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Data Science in Oil & Gas: Observations & Thoughts from ATCE 2019

Data Science in Oil & Gas: Observations & Thoughts from ATCE 2019

At ATCE I presented my work Analyzing Fractures Using Time-Lapse Electric Potential Data. Read more about the topics at the event here.

I recently attended the Society of Petroleum Engineers Annual Technical Conference (ATCE) in Calgary and presented my work Analyzing Fractures Using Time-Lapse Electric Potential Data. In a nutshell, I showed a new way of using electric potential data in unconventional settings that allows for better production monitoring, as well as other applications.


The main theme of ATCE 2019 was Digital Transformation, and many talks at the conference centered around applying data science to traditional Oil and Gas research (e.g. drilling and reservoir engineering). This year’s ATCE had more diverse data science topics than last year’s. In particular, there were two themes of research that I found interesting:

  1. Equipment monitoring & predictive maintenance
  2. Time-series classification using deep learning,

Both of which relate to the work we do here at Arundo.



Improving Deepwater Facility Uptime Using Machine Learning introduced a data-driven way to predict unplanned downtime on subsea production systems. In this work, a PCA-based clustering model was used to monitor a VRU (Vapor Recovery Unit Compressors) system, and a deep learning-based autoencoder (see Figure 1) was used to monitor an FGC (Flash Gas Compressors) system. The paper showed convincing results, suggesting that both models are good candidates to monitor dynamic physical systems. Additionally, the authors described the complexity of deploying their models in real-time.

While I might not necessarily agree with the modeling decisions, I found the concepts on operationalizing data science models for equipment monitoring right on the money. In summary:

  • Decomposing and grouping the sensors by different subsystems of the equipment for more granular diagnosis and better root cause analysis
  • Maintaining and re-training the model when the model performance degrades
  • Deploying data-driven models using a cloud platform is more scalable and sustainable in the long term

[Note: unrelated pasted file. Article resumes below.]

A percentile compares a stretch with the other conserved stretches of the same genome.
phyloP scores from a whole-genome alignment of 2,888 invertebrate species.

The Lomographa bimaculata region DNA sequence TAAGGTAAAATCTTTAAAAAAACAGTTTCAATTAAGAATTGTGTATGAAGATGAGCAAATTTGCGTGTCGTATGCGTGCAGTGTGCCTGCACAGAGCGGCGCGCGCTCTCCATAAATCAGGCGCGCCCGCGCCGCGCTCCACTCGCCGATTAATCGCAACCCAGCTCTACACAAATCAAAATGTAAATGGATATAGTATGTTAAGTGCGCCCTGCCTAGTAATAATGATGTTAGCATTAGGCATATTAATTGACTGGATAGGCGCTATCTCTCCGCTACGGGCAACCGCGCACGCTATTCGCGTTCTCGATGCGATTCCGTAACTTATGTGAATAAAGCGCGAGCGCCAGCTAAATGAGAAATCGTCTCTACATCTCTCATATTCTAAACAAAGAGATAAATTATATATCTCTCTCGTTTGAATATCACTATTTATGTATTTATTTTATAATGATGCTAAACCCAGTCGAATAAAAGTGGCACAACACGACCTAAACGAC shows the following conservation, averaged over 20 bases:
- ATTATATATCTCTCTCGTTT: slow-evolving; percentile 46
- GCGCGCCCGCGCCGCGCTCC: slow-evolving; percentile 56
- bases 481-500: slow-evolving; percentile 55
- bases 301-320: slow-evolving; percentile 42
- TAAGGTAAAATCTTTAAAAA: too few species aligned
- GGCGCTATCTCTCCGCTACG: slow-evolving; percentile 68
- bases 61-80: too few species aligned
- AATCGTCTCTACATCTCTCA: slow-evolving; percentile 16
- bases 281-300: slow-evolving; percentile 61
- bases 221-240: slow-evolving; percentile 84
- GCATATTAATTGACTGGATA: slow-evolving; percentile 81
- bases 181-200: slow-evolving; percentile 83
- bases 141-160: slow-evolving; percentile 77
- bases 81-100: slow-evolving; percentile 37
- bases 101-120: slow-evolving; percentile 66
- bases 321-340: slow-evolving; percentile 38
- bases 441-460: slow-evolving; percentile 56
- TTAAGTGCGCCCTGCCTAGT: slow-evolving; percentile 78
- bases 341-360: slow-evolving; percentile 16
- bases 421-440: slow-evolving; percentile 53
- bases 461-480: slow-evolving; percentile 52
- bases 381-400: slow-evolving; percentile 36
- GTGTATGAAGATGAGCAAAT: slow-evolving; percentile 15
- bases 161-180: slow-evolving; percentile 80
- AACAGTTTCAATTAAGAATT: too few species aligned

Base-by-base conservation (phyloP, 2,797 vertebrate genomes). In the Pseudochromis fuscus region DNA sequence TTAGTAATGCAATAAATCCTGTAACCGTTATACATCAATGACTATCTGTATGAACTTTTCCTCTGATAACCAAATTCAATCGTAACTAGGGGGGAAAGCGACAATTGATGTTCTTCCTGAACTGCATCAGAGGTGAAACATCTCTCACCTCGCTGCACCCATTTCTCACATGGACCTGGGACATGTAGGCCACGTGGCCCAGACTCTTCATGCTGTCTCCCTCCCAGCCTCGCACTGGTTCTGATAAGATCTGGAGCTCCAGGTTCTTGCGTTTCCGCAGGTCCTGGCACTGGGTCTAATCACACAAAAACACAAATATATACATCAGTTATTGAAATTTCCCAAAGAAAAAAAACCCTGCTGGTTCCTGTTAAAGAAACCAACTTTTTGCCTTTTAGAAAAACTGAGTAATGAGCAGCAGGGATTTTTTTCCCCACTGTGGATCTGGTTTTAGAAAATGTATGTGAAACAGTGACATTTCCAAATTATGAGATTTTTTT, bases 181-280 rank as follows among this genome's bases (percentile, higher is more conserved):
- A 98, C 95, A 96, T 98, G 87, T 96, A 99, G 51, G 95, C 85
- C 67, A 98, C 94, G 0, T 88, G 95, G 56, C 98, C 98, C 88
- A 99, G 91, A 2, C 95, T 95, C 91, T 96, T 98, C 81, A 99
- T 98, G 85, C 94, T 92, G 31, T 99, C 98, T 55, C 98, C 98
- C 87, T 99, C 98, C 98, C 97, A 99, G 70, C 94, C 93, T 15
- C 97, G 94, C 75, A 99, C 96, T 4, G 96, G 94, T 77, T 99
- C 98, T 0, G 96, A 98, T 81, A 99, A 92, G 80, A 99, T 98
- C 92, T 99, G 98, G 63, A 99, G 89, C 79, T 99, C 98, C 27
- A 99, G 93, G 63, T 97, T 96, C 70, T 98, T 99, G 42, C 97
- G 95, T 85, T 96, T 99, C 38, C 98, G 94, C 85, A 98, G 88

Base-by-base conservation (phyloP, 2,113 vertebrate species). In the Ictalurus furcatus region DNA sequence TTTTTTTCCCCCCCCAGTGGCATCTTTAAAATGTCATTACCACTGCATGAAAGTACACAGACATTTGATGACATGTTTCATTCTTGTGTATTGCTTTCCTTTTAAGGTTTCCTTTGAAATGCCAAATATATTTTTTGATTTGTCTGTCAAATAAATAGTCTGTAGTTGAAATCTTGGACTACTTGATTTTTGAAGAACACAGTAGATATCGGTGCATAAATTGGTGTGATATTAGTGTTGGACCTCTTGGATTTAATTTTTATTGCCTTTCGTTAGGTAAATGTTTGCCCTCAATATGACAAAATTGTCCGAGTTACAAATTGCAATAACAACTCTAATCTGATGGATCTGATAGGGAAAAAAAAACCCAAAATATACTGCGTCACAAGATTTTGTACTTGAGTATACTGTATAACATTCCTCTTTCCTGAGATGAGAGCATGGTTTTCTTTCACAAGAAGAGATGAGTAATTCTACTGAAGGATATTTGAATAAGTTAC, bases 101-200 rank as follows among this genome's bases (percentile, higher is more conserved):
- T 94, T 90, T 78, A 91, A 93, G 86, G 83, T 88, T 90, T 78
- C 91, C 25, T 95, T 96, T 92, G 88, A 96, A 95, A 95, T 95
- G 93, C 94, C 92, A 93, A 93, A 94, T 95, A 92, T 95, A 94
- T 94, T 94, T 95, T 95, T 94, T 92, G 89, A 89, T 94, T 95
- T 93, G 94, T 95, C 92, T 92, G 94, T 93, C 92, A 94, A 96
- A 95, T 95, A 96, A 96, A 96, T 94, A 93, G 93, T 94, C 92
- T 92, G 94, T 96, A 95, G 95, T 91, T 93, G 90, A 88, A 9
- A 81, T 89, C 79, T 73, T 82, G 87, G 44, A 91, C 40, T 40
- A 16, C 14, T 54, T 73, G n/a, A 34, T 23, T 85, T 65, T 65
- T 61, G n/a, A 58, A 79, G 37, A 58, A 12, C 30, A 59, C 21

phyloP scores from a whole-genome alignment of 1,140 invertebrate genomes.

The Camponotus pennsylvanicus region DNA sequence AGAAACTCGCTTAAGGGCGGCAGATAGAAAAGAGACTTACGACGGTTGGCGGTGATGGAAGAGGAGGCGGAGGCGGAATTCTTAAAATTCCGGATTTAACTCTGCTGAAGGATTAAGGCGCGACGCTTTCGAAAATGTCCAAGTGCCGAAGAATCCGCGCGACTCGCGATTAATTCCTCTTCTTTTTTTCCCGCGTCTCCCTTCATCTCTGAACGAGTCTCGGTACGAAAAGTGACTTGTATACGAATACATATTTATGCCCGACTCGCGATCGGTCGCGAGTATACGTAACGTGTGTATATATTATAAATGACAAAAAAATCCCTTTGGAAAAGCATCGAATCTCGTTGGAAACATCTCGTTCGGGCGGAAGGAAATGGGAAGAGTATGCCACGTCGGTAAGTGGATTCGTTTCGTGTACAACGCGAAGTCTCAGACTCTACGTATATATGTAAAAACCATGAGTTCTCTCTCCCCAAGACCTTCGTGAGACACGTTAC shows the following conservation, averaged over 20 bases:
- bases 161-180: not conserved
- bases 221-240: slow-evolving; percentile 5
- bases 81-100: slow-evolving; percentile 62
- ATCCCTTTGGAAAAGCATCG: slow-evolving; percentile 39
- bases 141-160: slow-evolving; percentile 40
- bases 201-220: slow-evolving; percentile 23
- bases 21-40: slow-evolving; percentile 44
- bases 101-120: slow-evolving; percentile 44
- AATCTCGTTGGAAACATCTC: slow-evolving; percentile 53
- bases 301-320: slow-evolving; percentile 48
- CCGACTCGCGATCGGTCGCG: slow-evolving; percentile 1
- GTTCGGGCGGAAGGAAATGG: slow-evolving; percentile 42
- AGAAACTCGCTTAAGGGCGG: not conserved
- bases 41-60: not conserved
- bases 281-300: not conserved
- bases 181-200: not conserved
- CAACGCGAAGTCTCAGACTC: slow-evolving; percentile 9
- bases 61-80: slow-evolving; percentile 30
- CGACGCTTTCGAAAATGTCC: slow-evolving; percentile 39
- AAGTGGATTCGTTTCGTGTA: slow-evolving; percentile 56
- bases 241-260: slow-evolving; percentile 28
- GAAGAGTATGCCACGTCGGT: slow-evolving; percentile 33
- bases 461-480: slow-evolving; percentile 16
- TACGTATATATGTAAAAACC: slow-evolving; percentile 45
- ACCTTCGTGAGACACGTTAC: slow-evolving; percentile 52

These are ideas that we have arrived at independently and incorporated into the design of some of our work, based on our own experience of working with heavy industry equipment.

Figure 1: An autoencoder architecture with 3 layers. The autoencoder encodes information into the hidden layer and reconstructs the input by decoding the hidden layer. Residuals of the predictions are then used to determine if a data point is normal or anomalous.


The second trend I saw at ATCE was the use of convolution neural networks in time-series analysis. In Developing an Integrated Real-Time Drilling Ecosystem to Provide a One-Stop Solution for Drilling Monitoring and Optimization, U-Net -- a deep learning model commonly used in image segmentation -- is used to classify drilling state such as rotate or slide with great precision. In Automatic Drilling Dynamics Interpretation Using Deep Learning, a convolutional neural network is used to classify different types of vibration event.

Both these papers parallel the initiative we started last year to use convolutional neural networks for time-series anomaly detection. In our paper, Time Series Anomaly Detection Using Convolutional Neural Network and Transfer Learning, we used a U-net-based segmentation network (see Figure 2) in a transfer learning framework so that the model is pre-trained on synthetic data, followed by fine-tuning on data sets with previous unseen classes of anomalies

Figure 2. Architecture of U-Net in the original paper. U-Net achieves state of the art results in image segmentation by connecting encoded features to decoded features.


I’m glad to see more mature development of data science related research in the Oil and Gas industry. Deep learning is being leveraged to perform time-series analysis in more companies compared to previous years. As research becomes more mature, operationalizing these models in day-to-day workstreams & procedures will be the next hurdle. That’s a topic for another post.

Stay tuned!